Airline pilots, just like everyone else, need a safe space to ask questions about recovery—but, because of their profession, it’s not always easy. The current framework of the Federal Aviation Administration makes it difficult for pilots to seek help, since pilots know that if they go to a psychologist or psychiatrist that they will have to disclose that information. Because of the way the organization works, what’s said in confidence to a doctor could be demanded by the FAA.
Questions and concerns will come up over the course of anyone’s life. Pilots, too, sometimes need assistance to understand their feelings and if they need additional support.
I’ve had a career as an airline pilot and I now work in mental health. Since I’m not a licensed therapist, pilots who speak to me about potential problems do not need to disclose our conversations to the FAA. (And I’ve been through the full gauntlet of speaking to the FAA about my addiction, so I understand how difficult that process can be.)
When I was flying, I sometimes longed to speak to someone confidentially about problems that I was having—but I kept those problems to myself out of fear of what talking to a doctor could do about my career. Today, though, I answer many calls from pilots, and I’ve helped many pilots look at stress, relationships, and concerns about alcohol use or abuse. Most pilots just want to ask a trained professional a few questions about managing their emotions: “Is this normal?” or “How do I navigate this situation?” Sometimes just a few sessions of talking about a particular issue with someone who has experienced it can be extremely useful.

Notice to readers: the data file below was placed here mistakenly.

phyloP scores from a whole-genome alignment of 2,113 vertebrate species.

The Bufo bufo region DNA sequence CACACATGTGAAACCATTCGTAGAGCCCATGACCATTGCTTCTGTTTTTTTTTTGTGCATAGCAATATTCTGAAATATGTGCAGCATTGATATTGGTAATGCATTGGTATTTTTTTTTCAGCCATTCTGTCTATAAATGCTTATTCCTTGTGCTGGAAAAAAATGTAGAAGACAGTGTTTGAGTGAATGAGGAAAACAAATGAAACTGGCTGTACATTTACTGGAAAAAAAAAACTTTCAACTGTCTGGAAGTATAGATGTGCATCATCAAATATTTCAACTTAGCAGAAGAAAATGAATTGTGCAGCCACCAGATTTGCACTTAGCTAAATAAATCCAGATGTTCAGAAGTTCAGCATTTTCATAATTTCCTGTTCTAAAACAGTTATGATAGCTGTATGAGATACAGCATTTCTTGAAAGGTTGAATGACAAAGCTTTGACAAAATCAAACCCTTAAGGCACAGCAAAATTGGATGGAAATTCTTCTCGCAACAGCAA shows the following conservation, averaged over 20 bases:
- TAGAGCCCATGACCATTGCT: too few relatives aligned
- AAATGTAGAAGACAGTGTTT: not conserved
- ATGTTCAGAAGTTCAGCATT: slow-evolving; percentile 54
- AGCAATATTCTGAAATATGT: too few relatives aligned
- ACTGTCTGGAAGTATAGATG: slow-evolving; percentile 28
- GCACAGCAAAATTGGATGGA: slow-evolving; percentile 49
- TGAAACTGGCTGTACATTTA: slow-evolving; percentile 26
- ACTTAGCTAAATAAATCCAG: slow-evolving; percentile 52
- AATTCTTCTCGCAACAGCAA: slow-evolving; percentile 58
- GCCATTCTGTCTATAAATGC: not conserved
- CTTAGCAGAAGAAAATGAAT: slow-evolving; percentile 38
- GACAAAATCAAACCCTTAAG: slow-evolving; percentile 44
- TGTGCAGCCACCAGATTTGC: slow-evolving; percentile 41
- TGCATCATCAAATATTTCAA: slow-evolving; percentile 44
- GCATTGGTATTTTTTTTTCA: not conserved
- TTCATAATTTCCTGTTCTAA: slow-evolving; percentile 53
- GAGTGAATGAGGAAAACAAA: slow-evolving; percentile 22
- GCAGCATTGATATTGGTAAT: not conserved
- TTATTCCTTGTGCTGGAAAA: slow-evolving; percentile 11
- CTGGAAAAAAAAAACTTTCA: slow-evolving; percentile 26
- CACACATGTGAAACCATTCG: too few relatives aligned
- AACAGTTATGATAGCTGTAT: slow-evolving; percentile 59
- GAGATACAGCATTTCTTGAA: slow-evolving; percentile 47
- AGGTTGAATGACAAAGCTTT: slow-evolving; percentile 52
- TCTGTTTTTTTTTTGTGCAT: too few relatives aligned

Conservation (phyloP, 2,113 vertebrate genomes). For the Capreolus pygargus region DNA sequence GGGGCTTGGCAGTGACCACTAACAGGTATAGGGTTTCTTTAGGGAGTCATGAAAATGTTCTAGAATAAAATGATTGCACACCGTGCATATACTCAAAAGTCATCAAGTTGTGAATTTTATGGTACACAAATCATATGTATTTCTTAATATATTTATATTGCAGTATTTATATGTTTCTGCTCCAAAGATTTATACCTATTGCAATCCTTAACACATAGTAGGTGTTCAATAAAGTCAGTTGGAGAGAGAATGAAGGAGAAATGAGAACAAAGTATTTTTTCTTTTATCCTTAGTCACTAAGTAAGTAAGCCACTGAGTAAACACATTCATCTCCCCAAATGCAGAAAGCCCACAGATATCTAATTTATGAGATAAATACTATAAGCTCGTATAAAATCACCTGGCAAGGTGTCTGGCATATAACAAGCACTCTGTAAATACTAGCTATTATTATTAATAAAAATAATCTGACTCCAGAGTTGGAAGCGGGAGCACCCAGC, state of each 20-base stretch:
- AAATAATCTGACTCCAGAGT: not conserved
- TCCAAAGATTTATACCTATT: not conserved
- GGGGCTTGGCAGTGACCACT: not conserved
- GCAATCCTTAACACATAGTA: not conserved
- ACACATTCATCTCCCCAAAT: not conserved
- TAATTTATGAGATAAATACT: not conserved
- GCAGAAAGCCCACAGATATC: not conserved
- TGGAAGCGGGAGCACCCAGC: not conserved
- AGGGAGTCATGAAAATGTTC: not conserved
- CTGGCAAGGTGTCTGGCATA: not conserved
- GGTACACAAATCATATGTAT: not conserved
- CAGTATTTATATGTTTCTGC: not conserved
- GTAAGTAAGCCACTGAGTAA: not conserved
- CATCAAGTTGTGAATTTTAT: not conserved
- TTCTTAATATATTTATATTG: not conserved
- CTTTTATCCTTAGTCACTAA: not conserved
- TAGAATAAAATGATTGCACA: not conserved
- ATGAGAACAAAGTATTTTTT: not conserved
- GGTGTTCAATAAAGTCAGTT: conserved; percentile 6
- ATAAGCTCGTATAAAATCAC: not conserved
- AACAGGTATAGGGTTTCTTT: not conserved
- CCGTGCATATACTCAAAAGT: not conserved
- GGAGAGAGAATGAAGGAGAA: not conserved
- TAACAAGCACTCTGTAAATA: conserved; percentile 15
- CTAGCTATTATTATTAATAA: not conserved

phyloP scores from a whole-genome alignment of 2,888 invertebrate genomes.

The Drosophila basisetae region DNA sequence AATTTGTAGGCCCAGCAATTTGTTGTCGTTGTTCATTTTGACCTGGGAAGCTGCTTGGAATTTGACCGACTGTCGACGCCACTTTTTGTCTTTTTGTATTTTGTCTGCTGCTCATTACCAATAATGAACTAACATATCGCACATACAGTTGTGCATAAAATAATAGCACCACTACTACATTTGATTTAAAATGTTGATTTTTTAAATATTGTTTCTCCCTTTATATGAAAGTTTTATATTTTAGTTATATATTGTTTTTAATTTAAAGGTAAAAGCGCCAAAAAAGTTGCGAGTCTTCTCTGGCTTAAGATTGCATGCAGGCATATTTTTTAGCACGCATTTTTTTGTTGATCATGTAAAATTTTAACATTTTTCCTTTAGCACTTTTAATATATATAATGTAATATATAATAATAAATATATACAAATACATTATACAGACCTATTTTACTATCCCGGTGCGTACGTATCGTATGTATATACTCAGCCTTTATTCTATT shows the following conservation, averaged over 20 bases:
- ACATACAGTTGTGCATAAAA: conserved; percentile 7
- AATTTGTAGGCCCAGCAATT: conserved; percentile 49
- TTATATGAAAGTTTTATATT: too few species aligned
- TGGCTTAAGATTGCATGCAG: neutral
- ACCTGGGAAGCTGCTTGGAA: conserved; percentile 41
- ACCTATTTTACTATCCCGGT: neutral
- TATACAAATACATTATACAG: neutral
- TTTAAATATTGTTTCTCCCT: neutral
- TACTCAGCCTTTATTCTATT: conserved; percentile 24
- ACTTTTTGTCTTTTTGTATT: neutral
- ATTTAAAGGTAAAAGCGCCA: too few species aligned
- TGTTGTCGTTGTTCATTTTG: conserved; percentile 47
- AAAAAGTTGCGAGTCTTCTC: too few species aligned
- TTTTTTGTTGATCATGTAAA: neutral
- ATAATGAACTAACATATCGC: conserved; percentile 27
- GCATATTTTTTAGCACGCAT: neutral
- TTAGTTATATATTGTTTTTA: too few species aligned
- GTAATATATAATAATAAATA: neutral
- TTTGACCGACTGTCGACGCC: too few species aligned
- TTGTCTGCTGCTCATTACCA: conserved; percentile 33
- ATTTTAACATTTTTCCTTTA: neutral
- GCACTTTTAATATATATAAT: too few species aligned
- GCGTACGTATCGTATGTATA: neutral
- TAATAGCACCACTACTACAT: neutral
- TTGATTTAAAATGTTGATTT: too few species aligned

I can also help pilots evaluate drinking and drug use. Pilots know that coming forward to a doctor with these concerns can cause a cascade of unpleasant events, so in some cases an evaluation—before seeking medical attention—can be helpful. (Is this problem drinking, or is this a normal level of drinking?) Unfortunately, there’s no way to speak to a therapist or doctor without triggering a mandatory disclosure to the FAA.
When I work with pilots, we can openly discuss what the right course of action may be. Some pilots do need to enter the HIMS Program—an occupational substance abuse treatment program—and others just need help determining if they have a problem and how severe that problem is. By talking to someone that has been through the process before and works in addiction today, pilots can gain insight into their situation and get help making a plan moving forward.
When I was struggling, I decided to go it alone—and it was a much harder way to go. Today, I’m here to listen to pilots and help them figure out what is right for them. Despite the restrictions of the system, I advocate for pilots to get help, ask questions, and seek answers.
Adam Banks is a certified recovery coach and interventionist at Suntra Modern Recovery. He received an MBA from the University of Chicago and built a company which United Health Care acquired. He learned his rigor and attention to detail from his career as an airline pilot, holding an ATP, the FAA’s highest license.
Suntra Modern Recovery provides medical treatment for alcohol and opiate addictions via video visit with medical doctors. Suntra’s alcohol and drug intervention services are available in New York, Long Island, and the Hamptons. Treatment for opiate and heroin addiction, including Suboxone treatment, can start today.